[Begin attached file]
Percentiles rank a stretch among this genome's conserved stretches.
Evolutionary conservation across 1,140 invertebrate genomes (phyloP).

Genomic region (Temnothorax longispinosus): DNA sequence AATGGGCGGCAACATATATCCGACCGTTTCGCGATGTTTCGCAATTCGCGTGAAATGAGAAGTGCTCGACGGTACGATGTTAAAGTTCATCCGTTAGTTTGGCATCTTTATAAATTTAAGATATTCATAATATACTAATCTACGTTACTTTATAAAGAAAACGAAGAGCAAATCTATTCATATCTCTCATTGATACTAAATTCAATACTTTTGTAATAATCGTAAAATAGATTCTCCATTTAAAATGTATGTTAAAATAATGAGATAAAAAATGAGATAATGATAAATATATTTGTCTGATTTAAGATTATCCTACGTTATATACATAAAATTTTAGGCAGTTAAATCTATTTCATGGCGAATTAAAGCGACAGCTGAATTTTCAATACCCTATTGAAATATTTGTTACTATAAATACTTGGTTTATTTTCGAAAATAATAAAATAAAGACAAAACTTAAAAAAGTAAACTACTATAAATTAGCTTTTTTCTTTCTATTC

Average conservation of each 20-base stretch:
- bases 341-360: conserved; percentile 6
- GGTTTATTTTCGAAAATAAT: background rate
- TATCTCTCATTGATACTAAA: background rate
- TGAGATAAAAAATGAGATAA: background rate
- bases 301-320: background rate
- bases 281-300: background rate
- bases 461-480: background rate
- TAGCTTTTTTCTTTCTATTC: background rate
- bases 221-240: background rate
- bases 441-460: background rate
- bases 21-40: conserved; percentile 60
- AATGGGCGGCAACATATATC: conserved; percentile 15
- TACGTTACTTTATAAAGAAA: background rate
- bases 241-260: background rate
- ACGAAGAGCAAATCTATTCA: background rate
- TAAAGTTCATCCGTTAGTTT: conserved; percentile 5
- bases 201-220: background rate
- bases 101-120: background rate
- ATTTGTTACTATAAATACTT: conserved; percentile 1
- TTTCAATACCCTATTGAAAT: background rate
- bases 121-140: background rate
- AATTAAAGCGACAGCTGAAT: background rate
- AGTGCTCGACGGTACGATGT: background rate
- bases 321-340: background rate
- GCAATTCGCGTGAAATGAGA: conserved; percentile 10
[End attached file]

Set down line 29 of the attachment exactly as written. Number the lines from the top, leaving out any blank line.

- GCAATTCGCGTGAAATGAGA: conserved; percentile 10